See How One Family Found a Smarter Way to Go Solar
Meet the mother-son duo who convinced their neighbors to convert to solar power and, a decade later, are now leading over 40,000 others in the fight for clean energy. #ChangeMaker
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Kids ask their parents for many things: sugary snacks, the latest iPhone-but Anya Schoolman's son asked for something that would ignite a national movement: "Mom, can we go solar?"
Solar United Neighbors, an organization representing solar homeowners, community-based solar projects, and clean energy, was founded by Schoolman in Washington, D.C., in 2007. Her son Walter and his friend Diego were just 12 years old when they watched Al Gore's documentary, "An Inconvenient Truth", but they were moved to make a difference for the environment. Through her research, Schoolman realized that instead of converting just their home for solar power, which was a complicated and expensive process, maybe it would be easier if she and her neighbors banned together. So Walter and Diego walked up and down their neighborhood of Mount Pleasant in D.C., recruiting 45 homes to join a "solar co-op." Together the neighbors learned about the technology-and challenges-behind installing solar panels.
Soon, Schoolman began getting calls from all across the greater D.C. area, and eventually the country, from people who wanted to replicate their model. Today, Solar United Neighbors (SUN) has surpassed 2,700 in solar panel installations for homes and a small number of businesses, with a presence in eight different states including Florida, Maryland, Minnesota, New Jersey, Ohio, Pennsylvania, Virginia, and West Virginia.
"I never would have imagined ten years ago, when my son suggested we go solar, that this would be the outcome. But at the same time, it makes perfect sense," says Schoolman. "Our energy system is undergoing a fundamental transition and solar homeowners are at the forefront." Walter, now about to graduate from college, has seen the effects of his childhood determination take shape: "It has been amazing to watch what has grown from a small group of neighbors meeting at my house to talk about going solar into a national organization with tens of thousands of supporters," he says.
Going solar benefits our environment, our health, and our economy, not to mention our wallets. "Air pollutants [from power plant emissions] like nitrogen oxides (NOx), sulfur oxides (SOx), and fine particulate matter (PM) can damage the respiratory system and contribute to many other health complications," says Ben Delman, the Communications Director of SUN. Greenhouse gas emissions are also of course a huge contributor to climate change. In addition to allowing energy-independence, installing solar panels gives homeowners state and federal incentives, including a 30% federal tax investment credit. It has a positive impact on the job market, too: in a growing industry, SUN alone is responsible for creating 572 jobs in the field, including construction workers, roofers, and steel manufacturers.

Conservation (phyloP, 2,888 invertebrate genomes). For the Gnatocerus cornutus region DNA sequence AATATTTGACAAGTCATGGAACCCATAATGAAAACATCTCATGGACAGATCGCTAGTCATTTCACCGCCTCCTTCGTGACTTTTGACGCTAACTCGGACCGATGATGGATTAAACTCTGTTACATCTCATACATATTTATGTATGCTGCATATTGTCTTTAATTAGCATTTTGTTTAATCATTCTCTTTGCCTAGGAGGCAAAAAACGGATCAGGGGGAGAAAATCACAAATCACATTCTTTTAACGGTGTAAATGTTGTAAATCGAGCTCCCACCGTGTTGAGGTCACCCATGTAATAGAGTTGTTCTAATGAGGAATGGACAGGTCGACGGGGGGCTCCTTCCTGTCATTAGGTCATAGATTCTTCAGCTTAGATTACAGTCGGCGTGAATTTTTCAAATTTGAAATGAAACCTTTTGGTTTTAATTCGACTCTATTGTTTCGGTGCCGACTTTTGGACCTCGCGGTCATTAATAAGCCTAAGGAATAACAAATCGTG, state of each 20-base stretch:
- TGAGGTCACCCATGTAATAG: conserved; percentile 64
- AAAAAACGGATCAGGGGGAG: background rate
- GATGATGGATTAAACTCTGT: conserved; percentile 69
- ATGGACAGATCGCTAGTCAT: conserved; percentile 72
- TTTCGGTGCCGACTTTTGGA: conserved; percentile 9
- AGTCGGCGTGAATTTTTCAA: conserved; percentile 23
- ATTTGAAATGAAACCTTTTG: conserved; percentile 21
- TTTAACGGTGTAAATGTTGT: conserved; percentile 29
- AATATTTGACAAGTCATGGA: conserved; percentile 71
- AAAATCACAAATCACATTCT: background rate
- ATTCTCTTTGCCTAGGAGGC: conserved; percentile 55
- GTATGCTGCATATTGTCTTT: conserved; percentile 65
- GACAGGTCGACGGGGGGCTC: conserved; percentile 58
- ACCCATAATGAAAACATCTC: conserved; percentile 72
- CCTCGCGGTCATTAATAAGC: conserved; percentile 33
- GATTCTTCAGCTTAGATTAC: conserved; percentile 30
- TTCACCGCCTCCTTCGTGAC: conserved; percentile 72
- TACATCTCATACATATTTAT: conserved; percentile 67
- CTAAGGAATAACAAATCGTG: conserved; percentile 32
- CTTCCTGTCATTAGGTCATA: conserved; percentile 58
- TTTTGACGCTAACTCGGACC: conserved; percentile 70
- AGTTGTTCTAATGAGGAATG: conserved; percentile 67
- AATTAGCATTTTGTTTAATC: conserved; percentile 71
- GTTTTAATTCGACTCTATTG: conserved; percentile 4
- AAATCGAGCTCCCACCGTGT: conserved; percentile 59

SUN is especially unique in that it helps homeowners throughout the entire installation process, from recruiting co-op members, to assessing your roof and finding the right installers. They also work to improve the conversation around solar energy. "The issue is that utility sees rooftop solar as a threat," says Delman. "It's only fair that you're getting compensated for the electricity that you're giving back to your neighbors or wider electric grids," he says of the effort by public service commissions in several states to get lawmakers to lower the compensation rate for solar homeowners. (You can read about the debates surrounding net metering, the policy that allows solar homeowners to be compensated for their excess energy output, here.)
To raise awareness, SUN holds statewide conventions about clean energy; through their website they give people tools to support clean energy campaigns across the nation, and learn about community-based solar projects where anyone can benefit, not just homeowners. Their initiatives are also being applied to renewable energy for vehicles, and in Maryland they started the first "solar storage co-op," a battery backup for a solar-powered system. Delman says soon, they plan to be on rooftops all across the nation.
Thinking about going solar? Here's what you need to know:
Solar panels require enough space so that the system is not interrupted by chimneys and other roof accoutrement. A south-facing roof is ideal. The solar units last around 25 years, so it's best if your roof won't need a replacement in the meantime. (In turn, the panels protect your roof from sun and weather damage!)
WHAT IT COSTS
Start-up costs are around $15,000. But part of Solar United's mission is to benefit people of all income brackets. "We've pushed for equity in the solar market," Delman tells us. Last summer they passed a program called Solar For All to help offset electricity costs for 100,000 lower-income families in D.C.
NO ROOF? NO PROBLEM
Even if you're a renter or don't have the roof requirements for a solar panel, you can still help the cause by supporting an off-site solar energy source, and you can count the electricity that's produced for that system against your electric bill. You can also help by urging your state legislators to invest in community solar projects, or by checking out SUN's many volunteer opportunities.
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